Fake vape juice containing SCRA

Image from GMP of the SCRA vapejuice

GMPA provided this image of the vape liquid (Click to enlarge)

This had to happen, it was only a matter of time.

The Greater Manchester Drug Alert Panel (GMPA) have issued a warning about supposedly THCvapes which actually contain what they refer to as “spice”, but which are more correctly termed SCRAs (Synthetic Cannabinoid Receptor Agonists).

Young people have been warned not to buy or use vaping liquid that dealers are selling as a natural cannabis-based “THC vape”, but which is in fact “spice”.

At least six incidents of young people collapsing and being hospitalised having vaped this liquid have been confirmed in Bury, Oldham and Rochdale, Greater Manchester, since February 2019.

and they add

“The risk of vaping ‘spice’ is far more dangerous than from a natural cannabis product.

“It is difficult for even experienced spice users to judge dosage and unintentionally administering a toxic dose is common. Severe poisoning is far more common with synthetic cannabinoids than with cannabis and in some cases, the poisoning may even be fatal.”

Cannabis never causes “severe poisoning” of course, but this is an agency press release. They’re basically right though, cannabis presents nothing like the harm these chemicals can cause.

SCRAs are synthetic (man-made) chemicals that interact with the same receptors in the brain as cannabis does, hence the “cannabinoid receptor agonist” part of the name. While they are known as “Spice” or “K2”, they are in fact a whole range of chemicals which makes predicting their effects or the potential harm difficult. They not cannabis compounds and have a significantly different effect on the consumer to real cannabis. SCRAs are indeed dangerous, (the conversation) they lead to mental illness and physical harm and are highly addictive and, as the GMPA state, they may even prove to be fatal.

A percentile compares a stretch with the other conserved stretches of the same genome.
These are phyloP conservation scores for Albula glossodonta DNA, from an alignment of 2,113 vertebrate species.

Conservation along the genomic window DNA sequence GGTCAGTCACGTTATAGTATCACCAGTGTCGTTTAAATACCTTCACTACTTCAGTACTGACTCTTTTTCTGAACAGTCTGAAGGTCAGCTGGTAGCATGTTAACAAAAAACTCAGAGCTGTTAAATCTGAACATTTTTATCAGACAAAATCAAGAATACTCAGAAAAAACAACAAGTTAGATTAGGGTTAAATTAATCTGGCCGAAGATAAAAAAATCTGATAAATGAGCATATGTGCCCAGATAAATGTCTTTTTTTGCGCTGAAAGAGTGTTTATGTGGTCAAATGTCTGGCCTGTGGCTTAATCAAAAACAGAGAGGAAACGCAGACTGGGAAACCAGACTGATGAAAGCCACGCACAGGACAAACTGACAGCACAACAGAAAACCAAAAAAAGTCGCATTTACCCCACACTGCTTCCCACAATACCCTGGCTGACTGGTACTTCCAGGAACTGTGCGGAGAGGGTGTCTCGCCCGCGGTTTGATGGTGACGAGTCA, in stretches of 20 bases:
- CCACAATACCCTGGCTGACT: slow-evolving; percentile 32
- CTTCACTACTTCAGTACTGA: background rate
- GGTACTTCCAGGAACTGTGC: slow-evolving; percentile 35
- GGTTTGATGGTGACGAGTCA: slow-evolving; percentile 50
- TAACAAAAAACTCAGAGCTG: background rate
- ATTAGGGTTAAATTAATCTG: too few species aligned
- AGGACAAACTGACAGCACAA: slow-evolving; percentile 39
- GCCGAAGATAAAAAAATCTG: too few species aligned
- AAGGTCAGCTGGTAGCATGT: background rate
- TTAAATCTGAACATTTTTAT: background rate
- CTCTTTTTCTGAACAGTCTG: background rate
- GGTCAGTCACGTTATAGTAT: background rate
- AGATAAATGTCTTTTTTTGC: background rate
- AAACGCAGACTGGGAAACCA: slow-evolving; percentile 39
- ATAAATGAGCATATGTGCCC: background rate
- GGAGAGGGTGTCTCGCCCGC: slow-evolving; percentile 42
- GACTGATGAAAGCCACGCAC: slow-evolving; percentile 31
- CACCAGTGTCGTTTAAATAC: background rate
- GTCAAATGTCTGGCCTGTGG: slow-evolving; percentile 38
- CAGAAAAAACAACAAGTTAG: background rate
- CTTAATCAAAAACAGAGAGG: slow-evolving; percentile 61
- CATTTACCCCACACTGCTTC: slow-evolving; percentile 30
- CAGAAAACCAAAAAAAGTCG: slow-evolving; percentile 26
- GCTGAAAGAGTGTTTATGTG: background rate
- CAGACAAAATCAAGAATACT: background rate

They were invented by the US NIDA (National Institute of Drug Abuse) in the 1980’s, as its name suggests is an arm of the US drug war establishment so SCRAs represent a true own goal of staggering proportions. In the early 2000’s they were then marketed as a legal alternative to cannabis as a “legal high”, being sprayed onto inert vegetable matter to make a smokable product. They have now been banned under the Psycho Active Substances Act which resulted in them becoming a serious problem amongst the socially marginalised, homeless and prisoners and now they’ve turned up as fake cannabis vapes.

The cannabis trade of course is a massive industry, all totally unregulated and uncontrolled because of the current drugs policy. Given that cannabis is relatively expensive and SCRAs are very cheap, the opportunity for unscrupulous people to make huge profits by passing SCRAs off as cannabis was obvious and vape juice presents the easy way to do it.

Vaping is growing in popularity within the cannabis community and for good reasons,  it’s the safest way to “smoke” cannabis, the fast acting hit meaning it’s easy to gauge the dose and sharing a vape has the same social quality of sharing joints. Vape liquids are made from cannabis concentrates and – if they’re made correctly – offer the best way to consume cannabis. Vapes are also discreet of course, making them ideal for avoiding detection. So it is that vaping has grown massively in recent years and easy access via the “dark web” is changing the way many people buy and consume cannabis.

But of course, being illegal there is no quality control. Any analysis data provided with the product is best taken with a pinch of salt and so we have this new problem, another of the many “unintended consequences” of the insane policy of prohibition. This is a problem that simply would not be happening if it weren’t for our drugs policy.